Now I may just be covering for the race issue (of the 8 original, only three were a race other than white, less than 40%) or arguing in addition to it. A lot of people believe Mulan and Pocahontas were just added to make the brand seem less white-washed, and there's probably some truth to that. Mulan and Pocahontas or even Jasmine rarely appear in merchandise with the other girls. They're usually token additions, rounding out doll collections or book pages. They wouldn't really be independently recognized as Disney Princesses as much as heroines of their own films.

And that's only other qualification I'd add: a Disney Princess tends to get top billing (Snow White, Cinderella, Sleeping Beauty, The Little Mermaid, Beauty and the Beast, Mulan, Pocahontas, The Princess and the Frog) with only two exceptions (Aladdin and Tangled). An ODP tends to be the star of her own film.
qlbunnies: mulan hugs emperorqlbunnies on June 23rd, 2011 07:56 pm (UTC)
I agree that racial diversity can't have been the only reason Mulan and Pocahontas were added, since they are popular characters independently of the princess label and the stars of their respective movies. Jasmine and Tiana are probably trickier cases, since Jasmine was created as a love interest, and probably was added to the DP line because of her popularity with young girls. Tiana was always intended to be added to the line as the first black Disney princess, but all the same, she does carry her film as much as the others.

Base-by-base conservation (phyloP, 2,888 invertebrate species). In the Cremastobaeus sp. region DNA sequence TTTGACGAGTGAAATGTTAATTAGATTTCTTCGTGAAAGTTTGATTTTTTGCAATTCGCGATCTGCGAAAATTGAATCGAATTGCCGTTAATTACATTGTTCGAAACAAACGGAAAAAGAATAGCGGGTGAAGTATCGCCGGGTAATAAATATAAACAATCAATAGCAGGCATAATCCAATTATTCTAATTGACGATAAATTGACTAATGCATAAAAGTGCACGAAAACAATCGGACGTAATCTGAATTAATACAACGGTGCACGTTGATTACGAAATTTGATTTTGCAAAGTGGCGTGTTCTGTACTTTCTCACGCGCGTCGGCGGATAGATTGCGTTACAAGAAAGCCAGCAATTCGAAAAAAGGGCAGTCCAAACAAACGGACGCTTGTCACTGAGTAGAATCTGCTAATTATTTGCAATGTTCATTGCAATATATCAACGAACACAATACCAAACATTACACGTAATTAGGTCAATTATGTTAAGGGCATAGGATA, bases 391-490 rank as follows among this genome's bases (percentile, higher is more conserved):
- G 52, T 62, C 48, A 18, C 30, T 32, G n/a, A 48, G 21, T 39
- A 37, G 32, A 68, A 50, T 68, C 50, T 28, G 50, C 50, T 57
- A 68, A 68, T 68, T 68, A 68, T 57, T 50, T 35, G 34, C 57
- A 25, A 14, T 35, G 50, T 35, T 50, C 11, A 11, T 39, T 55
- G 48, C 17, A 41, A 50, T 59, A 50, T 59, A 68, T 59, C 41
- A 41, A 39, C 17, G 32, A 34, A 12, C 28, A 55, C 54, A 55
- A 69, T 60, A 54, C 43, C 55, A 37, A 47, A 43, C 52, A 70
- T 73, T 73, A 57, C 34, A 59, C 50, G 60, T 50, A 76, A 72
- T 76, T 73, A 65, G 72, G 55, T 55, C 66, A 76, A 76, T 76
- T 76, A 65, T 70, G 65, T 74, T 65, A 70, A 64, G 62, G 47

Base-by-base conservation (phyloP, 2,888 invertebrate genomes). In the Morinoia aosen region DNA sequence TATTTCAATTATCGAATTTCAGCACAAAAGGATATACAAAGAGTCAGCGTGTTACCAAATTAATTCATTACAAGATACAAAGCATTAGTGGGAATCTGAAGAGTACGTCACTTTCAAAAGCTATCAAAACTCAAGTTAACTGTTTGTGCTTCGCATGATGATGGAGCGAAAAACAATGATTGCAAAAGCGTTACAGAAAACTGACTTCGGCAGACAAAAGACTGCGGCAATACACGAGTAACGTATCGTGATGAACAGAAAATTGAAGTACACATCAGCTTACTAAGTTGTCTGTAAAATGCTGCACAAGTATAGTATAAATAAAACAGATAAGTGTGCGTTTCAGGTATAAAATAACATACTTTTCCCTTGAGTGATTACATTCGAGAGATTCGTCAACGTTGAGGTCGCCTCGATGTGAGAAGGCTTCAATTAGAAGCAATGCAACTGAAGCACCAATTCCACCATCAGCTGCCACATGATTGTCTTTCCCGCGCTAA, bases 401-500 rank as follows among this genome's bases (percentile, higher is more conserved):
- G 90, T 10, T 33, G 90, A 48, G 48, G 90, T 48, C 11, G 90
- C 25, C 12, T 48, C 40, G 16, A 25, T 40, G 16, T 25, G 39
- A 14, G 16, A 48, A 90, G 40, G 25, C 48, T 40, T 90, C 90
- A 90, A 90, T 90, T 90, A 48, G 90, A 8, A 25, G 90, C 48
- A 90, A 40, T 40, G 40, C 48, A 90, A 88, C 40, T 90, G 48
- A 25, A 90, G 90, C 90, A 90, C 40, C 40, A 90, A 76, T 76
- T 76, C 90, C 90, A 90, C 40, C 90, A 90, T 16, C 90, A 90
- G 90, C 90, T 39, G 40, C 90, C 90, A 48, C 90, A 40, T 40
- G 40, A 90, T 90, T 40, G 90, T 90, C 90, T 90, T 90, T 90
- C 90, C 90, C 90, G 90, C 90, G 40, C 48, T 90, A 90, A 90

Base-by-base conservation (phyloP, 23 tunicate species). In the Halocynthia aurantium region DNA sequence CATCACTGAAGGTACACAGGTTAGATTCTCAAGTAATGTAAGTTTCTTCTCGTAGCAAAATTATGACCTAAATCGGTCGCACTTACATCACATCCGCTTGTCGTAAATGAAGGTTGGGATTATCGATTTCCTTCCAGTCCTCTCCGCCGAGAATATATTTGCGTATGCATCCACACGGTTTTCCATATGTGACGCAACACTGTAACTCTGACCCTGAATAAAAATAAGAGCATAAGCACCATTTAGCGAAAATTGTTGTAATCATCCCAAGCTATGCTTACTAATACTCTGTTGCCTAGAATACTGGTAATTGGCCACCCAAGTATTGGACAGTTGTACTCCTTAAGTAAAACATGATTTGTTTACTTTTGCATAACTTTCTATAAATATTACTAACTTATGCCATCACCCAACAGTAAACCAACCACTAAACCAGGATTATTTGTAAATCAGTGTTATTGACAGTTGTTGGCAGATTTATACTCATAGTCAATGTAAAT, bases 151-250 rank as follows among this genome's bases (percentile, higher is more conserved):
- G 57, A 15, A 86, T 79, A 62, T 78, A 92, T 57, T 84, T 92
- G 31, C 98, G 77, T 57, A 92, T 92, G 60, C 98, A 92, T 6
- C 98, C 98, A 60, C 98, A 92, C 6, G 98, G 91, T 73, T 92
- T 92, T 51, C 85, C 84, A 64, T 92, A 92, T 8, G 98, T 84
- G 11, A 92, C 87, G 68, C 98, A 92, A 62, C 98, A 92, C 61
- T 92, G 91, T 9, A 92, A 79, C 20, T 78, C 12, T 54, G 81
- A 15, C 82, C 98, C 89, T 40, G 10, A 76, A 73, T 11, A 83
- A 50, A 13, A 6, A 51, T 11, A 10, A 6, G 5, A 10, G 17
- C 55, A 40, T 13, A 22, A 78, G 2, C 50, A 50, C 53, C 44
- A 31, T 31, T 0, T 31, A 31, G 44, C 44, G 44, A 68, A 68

Actually, you could argue (and this is personally my belief) that Aurora was not the main character of her movie, despite the fact that it's named for her. The protagonists are the fairies, and Aurora, while vital to the plot, became the most prominent character in the movie due to her status as a princess and potential appeal for merchandise. In most of the ODPs' movies, the heroine is the one who carries the movie, as you mentioned, but Aurora and Jasmine definitely do not. Even though there are a few exceptions, I'd say this is one of the most important qualifiers for an ODP. A lot of the unofficial princesses or favorite heroines may be popular, but are still secondary characters or love interests.
Devinlife_subaquatic on June 21st, 2011 10:12 pm (UTC)